Ender nodded. It was a lie, of course, that it wouldn’t hurt a bit. But since adults always said it when it was going to hurt, he could count on that statement as an accurate prediction of the future. Sometimes lies were more dependable than the truth.”
This story is third person, which means that the author writes about Ender, not as Ender. However, because the POV is limited, the reader gets to view events through Ender’s eyes. We hear what the lady says to him, and we feel him nod. Then, we see the situation interpreted through Ender’s understanding of the world. The narrative itself is from Ender’s POV, meaning that every line represents Ender’s observations and thoughts.
With an omniscient point of view, the author can dip in and out of different characters’ thoughts, feelings, and knowledge as seems appropriate for the story. It’s important to note that this is not the same thing as switching points of view at scene or chapter breaks. A story can have multiple perspectives and still be considered limited POV—the difference is that such a story is only in one person’s head at a time. An omniscient narrator knows and tells more than any one character knows, as seen in J.R.R. Tolkien’s The Fellowship of the Ring:
“That was Gandalf’s mark, of course, and the old man was Gandalf the Wizard, whose fame in the Shire was due mainly to his skill with fires, smokes, and lights. His real business was far more difficult and dangerous, but the Shire-folk knew nothing about it. To them he was just one of the ‘attractions’ at the Party. Hence the excitement of the hobbit-children. ‘G for Grand!’ they shouted, and the old man smiled. They knew him by sight, though he only appeared in Hobbiton occasionally and never stopped long; but neither they nor any but the oldest of their elders had seen one of his firework displays — they now belonged to the legendary past.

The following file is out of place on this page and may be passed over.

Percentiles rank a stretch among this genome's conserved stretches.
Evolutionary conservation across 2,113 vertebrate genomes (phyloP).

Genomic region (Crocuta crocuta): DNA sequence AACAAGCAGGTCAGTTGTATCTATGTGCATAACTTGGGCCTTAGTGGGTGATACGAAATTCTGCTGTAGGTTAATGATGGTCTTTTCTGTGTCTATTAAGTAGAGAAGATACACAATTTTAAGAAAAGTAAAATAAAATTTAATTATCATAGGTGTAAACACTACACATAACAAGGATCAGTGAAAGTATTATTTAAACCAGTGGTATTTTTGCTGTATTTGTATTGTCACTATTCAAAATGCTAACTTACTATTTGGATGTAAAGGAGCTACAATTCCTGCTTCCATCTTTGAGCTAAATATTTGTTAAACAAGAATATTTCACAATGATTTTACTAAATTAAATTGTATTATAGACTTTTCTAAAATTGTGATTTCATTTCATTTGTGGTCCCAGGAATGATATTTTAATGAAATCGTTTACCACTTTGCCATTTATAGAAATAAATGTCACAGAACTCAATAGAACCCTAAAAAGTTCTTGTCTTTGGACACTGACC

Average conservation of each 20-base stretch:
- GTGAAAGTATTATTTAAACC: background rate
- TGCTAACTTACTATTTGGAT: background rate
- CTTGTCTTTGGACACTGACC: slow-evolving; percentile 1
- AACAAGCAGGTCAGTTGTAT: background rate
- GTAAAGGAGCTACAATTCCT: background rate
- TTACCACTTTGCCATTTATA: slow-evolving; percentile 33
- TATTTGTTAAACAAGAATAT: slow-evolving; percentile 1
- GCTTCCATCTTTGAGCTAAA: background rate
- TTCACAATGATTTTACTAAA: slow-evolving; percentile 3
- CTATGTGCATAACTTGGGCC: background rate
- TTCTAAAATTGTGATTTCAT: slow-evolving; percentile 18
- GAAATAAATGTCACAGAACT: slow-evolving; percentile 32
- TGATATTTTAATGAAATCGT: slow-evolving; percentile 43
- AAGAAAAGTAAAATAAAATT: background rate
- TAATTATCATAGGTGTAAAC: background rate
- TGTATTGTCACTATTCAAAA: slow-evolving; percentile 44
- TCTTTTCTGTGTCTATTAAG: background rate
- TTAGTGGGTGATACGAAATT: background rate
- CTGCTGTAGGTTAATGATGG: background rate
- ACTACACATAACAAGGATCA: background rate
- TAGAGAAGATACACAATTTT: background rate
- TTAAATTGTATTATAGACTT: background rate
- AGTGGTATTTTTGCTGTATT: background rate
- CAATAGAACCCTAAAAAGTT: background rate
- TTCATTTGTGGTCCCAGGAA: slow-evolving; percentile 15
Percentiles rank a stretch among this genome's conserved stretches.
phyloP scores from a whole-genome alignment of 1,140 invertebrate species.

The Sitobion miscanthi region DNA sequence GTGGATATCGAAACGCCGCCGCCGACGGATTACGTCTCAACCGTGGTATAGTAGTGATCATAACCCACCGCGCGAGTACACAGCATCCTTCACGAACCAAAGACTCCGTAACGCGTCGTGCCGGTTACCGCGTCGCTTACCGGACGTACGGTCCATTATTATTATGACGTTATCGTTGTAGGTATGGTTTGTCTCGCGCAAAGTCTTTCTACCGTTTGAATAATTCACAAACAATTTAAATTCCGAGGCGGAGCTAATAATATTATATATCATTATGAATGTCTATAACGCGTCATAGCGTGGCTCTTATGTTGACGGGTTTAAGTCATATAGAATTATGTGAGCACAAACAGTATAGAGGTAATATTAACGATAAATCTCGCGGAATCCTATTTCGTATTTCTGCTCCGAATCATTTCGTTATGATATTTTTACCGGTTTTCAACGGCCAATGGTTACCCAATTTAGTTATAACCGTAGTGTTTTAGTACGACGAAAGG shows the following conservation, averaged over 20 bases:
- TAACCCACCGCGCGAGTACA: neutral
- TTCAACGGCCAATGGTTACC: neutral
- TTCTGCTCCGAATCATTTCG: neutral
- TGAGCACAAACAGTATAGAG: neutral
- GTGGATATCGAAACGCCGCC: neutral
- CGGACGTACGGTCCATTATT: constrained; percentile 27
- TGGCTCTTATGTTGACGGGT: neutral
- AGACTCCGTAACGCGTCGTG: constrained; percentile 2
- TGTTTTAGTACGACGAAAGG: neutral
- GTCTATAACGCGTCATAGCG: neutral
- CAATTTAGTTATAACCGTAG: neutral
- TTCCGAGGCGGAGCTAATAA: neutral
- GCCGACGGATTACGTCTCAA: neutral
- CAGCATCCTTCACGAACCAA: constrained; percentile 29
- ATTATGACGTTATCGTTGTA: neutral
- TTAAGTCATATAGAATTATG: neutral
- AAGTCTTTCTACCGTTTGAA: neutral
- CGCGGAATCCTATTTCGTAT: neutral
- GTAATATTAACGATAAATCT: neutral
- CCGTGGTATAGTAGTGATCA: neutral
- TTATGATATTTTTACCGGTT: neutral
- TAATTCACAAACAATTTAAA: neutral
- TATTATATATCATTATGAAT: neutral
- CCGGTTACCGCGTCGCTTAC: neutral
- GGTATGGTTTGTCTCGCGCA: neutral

When the old man, helped by Bilbo and some dwarves, had finished unloading. Bilbo gave a few pennies away; but not a single squib or cracker was forthcoming, to the disappointment of the onlookers.
‘Run away now!’ said Gandalf. ‘You will get plenty when the time comes.’ Then he disappeared inside with Bilbo, and the door was shut. The young hobbits stared at the door in vain for a while, and then made off, feeling that the day of the party would never come.”
This omniscient narrator acknowledges things that Gandalf knows that the hobbits don’t (“His real business was far more difficult and dangerous…”) in the same scene that he reveals private thoughts of the hobbits that Gandalf doesn’t know (“…feeling that the day of the party would never come”). Omniscient POV can be tricky to get right without disorienting your reader to who knows what, but some authors, like Tolkien, use it carefully and intentionally.
When you write a story, you can choose whether to write it in past or present tense. This changes the point of view in time from which the story is told and has its own unique effects on the perspective the reader is left with. Both tense examples below are from first-person stories.